This is a drawing of our grandson Ian. He was born on August 28, 2021. The drawing was made in December and completed in January. We now have four grandchildren, Ellie who is almost five and a half. The adoring big sister who leads the way. Michael and Sara are the twins, and they are two and a half. Our son Soren sends us photos every few days. The kids are growing, changing. Ian has started to eat solid food. In a short video Sara says the words ” I can’t”. She looks at her parents who are laughing, and repeats herself smiling, “I can’t”. Michael jumps from the coffee table onto some pillows below, and gleefully says, “down”. Ellie is learning to ski. We haven’t seen them since the end of November on Thanksgiving Day.
I used to say when a person has this disease, they can’t fight the progression. Now I know how true that is. The losses are profound. I asked my friend Jackie, who is the chair of Dementia Action Alliance, if she thinks I have progressed more than the other people she knows who have a dementia diagnosis and participate in the support groups on zoom. I asked her to please be honest with me. She said yes, I have progressed the most. I wish she had fibbed. She used to say that I am so talented, such a good writer, an artist too. Now I go on the support groups and look at the others and often don’t know what to say. I hold up my phone and show photos of my grandkids. Alzheimer’s show and tell.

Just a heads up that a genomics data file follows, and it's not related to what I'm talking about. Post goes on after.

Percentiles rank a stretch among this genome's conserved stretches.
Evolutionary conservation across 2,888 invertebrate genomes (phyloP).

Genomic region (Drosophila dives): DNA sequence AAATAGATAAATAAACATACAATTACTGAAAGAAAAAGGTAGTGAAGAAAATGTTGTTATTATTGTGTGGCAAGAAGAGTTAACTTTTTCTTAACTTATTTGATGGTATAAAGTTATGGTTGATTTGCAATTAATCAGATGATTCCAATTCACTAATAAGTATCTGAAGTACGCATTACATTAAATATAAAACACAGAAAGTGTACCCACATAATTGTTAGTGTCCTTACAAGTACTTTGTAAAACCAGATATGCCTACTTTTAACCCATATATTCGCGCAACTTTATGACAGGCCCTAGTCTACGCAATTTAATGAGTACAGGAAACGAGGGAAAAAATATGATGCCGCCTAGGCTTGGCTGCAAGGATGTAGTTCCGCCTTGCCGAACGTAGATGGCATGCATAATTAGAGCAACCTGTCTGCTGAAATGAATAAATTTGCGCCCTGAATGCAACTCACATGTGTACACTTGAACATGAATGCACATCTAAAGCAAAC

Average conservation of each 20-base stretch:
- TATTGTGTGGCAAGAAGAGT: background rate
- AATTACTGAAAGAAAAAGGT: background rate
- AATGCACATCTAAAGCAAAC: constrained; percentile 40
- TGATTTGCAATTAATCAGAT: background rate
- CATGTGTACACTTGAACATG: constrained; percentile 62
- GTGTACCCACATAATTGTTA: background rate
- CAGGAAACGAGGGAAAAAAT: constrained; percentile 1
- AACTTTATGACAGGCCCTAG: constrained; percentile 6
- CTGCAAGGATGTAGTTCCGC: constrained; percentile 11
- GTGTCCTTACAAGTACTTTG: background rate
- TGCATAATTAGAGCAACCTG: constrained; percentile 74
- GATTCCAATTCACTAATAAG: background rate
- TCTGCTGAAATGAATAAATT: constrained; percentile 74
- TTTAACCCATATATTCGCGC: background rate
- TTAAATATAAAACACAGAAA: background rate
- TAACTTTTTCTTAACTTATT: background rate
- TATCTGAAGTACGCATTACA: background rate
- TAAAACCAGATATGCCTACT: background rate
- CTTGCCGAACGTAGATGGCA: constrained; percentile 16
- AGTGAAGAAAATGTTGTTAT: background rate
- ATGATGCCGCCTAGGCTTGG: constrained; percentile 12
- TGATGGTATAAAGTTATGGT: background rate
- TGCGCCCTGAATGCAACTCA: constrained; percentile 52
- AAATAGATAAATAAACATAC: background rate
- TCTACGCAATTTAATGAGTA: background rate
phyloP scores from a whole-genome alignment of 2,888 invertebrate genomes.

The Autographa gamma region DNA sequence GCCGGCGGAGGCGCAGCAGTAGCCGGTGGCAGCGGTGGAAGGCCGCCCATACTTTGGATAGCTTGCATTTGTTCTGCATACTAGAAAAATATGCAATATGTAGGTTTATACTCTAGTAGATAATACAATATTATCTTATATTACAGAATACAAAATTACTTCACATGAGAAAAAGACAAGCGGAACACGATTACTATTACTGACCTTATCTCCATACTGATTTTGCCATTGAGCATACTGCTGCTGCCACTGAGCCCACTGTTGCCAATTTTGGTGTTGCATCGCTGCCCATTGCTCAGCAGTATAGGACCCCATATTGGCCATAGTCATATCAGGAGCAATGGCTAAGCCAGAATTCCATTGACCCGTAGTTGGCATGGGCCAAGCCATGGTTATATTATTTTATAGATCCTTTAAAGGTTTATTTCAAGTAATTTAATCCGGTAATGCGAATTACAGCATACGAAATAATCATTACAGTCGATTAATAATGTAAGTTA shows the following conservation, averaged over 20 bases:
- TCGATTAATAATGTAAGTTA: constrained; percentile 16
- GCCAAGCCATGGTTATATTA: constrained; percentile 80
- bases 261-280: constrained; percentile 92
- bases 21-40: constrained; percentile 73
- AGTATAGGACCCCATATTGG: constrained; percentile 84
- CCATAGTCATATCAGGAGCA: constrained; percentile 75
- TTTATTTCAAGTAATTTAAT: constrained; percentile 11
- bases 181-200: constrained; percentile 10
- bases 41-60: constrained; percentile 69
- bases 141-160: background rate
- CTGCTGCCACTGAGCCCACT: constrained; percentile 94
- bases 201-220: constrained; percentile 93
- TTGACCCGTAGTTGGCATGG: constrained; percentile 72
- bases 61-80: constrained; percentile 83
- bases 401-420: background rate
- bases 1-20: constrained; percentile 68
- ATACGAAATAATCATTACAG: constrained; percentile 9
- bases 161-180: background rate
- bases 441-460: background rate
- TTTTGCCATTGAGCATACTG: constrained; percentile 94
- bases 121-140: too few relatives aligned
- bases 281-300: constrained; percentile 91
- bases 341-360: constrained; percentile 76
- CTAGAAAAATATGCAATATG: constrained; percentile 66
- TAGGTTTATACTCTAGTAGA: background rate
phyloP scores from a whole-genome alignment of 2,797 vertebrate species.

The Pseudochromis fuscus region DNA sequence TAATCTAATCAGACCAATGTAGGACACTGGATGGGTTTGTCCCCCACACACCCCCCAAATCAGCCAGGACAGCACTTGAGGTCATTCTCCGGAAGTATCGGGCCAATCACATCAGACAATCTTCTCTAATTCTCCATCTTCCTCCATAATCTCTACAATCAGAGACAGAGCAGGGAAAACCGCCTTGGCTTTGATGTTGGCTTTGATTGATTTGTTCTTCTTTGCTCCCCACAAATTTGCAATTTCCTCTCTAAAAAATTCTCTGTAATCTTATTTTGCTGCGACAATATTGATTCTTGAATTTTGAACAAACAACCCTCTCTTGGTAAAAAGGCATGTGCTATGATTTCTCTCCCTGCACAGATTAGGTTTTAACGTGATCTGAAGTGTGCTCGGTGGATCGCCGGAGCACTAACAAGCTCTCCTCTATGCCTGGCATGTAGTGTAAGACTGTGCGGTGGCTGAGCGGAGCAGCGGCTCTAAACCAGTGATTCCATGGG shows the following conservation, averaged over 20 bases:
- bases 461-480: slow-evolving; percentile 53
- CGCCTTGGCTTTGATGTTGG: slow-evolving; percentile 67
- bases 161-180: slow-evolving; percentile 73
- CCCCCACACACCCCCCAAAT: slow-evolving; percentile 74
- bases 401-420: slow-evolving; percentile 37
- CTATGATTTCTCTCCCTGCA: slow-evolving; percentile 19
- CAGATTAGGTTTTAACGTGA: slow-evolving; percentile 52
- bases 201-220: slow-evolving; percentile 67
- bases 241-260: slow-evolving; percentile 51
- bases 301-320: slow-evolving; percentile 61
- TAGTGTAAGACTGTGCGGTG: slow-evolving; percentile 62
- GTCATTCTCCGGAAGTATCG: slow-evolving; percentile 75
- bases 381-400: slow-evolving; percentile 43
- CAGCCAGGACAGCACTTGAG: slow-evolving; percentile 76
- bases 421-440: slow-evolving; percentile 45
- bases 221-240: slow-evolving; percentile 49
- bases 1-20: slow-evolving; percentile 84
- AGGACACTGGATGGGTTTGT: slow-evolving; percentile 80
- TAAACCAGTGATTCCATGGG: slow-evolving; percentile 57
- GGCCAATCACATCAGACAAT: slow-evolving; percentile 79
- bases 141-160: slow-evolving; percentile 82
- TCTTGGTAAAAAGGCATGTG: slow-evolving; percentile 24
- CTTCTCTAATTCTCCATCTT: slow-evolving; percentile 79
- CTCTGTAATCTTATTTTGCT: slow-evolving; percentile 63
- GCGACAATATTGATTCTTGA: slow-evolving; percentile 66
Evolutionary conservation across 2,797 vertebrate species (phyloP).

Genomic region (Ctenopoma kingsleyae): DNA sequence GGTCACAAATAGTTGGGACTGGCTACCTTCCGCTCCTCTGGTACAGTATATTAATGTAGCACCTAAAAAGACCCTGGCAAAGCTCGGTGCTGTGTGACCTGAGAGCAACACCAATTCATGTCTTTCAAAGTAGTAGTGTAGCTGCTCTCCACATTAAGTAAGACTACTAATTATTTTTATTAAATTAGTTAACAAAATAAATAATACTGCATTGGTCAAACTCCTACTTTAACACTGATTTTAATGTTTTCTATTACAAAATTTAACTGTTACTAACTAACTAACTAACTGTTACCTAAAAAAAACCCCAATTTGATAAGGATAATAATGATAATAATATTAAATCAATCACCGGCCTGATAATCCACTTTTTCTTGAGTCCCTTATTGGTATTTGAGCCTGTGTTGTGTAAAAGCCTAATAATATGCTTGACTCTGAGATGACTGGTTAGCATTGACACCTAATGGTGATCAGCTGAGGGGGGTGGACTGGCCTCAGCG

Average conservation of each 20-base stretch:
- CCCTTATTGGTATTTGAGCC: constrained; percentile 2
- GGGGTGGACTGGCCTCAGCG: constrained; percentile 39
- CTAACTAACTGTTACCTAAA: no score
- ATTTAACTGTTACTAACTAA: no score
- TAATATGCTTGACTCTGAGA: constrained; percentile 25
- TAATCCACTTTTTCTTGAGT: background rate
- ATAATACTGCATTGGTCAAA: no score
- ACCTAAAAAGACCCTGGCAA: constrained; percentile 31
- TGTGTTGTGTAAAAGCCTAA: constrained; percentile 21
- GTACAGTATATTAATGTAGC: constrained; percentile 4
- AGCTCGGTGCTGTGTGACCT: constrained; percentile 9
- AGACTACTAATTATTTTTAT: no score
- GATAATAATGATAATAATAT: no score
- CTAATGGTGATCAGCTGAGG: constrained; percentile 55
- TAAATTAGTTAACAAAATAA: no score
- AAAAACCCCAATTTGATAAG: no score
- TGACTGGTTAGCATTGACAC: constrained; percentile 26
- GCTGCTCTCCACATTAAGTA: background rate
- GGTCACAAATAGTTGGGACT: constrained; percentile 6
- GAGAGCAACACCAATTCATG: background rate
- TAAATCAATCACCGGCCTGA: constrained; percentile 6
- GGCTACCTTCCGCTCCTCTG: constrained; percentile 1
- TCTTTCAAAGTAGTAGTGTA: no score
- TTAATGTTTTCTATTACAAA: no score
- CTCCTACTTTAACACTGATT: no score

Most of you know my husband was diagnosed with lung cancer last summer. After the diagnosis he was in great pain as the cancer had progressed to bone in his upper spine. He had radiation (a horrible ordeal) and the pain stopped. He is now on a second immunotherapy drug called Afatinib. He had been on Tagrisso for months but the last CT scan showed two new spots so the oncologist agreed to try Afatinib. His worst symptom now has been fatigue. He has a burst of energy in the morning, goes for walks, has been food shopping, and takes care of our home, the finances and well… just about everything. He takes care of me which is a big job. Makes me breakfast. Makes dinner, although our daughter has been ordering organic frozen food which is delivered by Amazon, so dinner is often just a matter of using the microwave. Once a week my friend Jeanne brings a meal, or my husband walks over to her house to pick it up. My niece Caarin brings a meal when she gets here every few weeks. My friend Janet also delivers meals every week or so. Sometimes our daughter orders food from local restaurants or cooks when she’s here almost every weekend.